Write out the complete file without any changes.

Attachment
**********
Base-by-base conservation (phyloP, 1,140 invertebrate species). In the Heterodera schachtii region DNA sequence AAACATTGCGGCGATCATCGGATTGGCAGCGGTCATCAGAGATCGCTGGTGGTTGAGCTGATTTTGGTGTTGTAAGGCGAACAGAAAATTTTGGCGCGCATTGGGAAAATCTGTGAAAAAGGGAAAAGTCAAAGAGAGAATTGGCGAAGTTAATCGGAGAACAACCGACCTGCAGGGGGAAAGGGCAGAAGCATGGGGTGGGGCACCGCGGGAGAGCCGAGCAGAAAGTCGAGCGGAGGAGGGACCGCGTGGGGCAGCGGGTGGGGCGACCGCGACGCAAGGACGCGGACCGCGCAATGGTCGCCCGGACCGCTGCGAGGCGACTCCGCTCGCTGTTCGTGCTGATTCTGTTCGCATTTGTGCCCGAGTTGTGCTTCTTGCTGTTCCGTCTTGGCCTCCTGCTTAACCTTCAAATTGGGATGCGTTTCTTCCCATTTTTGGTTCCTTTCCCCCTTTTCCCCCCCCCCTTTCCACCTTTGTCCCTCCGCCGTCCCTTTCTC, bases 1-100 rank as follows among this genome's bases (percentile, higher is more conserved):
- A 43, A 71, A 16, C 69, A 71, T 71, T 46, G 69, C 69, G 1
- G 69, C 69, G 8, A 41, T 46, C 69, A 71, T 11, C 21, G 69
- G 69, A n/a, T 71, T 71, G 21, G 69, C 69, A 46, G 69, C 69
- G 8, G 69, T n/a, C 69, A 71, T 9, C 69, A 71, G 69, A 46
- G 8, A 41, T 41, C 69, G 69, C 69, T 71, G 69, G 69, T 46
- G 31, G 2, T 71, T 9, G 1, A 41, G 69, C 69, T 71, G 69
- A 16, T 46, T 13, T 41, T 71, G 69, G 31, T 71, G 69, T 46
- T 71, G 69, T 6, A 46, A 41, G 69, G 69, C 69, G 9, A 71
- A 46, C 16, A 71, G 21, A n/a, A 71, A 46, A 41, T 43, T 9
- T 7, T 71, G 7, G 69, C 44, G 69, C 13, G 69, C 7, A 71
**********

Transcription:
Base-by-base conservation (phyloP, 1,140 invertebrate species). In the Heterodera schachtii region DNA sequence AAACATTGCGGCGATCATCGGATTGGCAGCGGTCATCAGAGATCGCTGGTGGTTGAGCTGATTTTGGTGTTGTAAGGCGAACAGAAAATTTTGGCGCGCATTGGGAAAATCTGTGAAAAAGGGAAAAGTCAAAGAGAGAATTGGCGAAGTTAATCGGAGAACAACCGACCTGCAGGGGGAAAGGGCAGAAGCATGGGGTGGGGCACCGCGGGAGAGCCGAGCAGAAAGTCGAGCGGAGGAGGGACCGCGTGGGGCAGCGGGTGGGGCGACCGCGACGCAAGGACGCGGACCGCGCAATGGTCGCCCGGACCGCTGCGAGGCGACTCCGCTCGCTGTTCGTGCTGATTCTGTTCGCATTTGTGCCCGAGTTGTGCTTCTTGCTGTTCCGTCTTGGCCTCCTGCTTAACCTTCAAATTGGGATGCGTTTCTTCCCATTTTTGGTTCCTTTCCCCCTTTTCCCCCCCCCCTTTCCACCTTTGTCCCTCCGCCGTCCCTTTCTC, bases 1-100 rank as follows among this genome's bases (percentile, higher is more conserved):
- A 43, A 71, A 16, C 69, A 71, T 71, T 46, G 69, C 69, G 1
- G 69, C 69, G 8, A 41, T 46, C 69, A 71, T 11, C 21, G 69
- G 69, A n/a, T 71, T 71, G 21, G 69, C 69, A 46, G 69, C 69
- G 8, G 69, T n/a, C 69, A 71, T 9, C 69, A 71, G 69, A 46
- G 8, A 41, T 41, C 69, G 69, C 69, T 71, G 69, G 69, T 46
- G 31, G 2, T 71, T 9, G 1, A 41, G 69, C 69, T 71, G 69
- A 16, T 46, T 13, T 41, T 71, G 69, G 31, T 71, G 69, T 46
- T 71, G 69, T 6, A 46, A 41, G 69, G 69, C 69, G 9, A 71
- A 46, C 16, A 71, G 21, A n/a, A 71, A 46, A 41, T 43, T 9
- T 7, T 71, G 7, G 69, C 44, G 69, C 13, G 69, C 7, A 71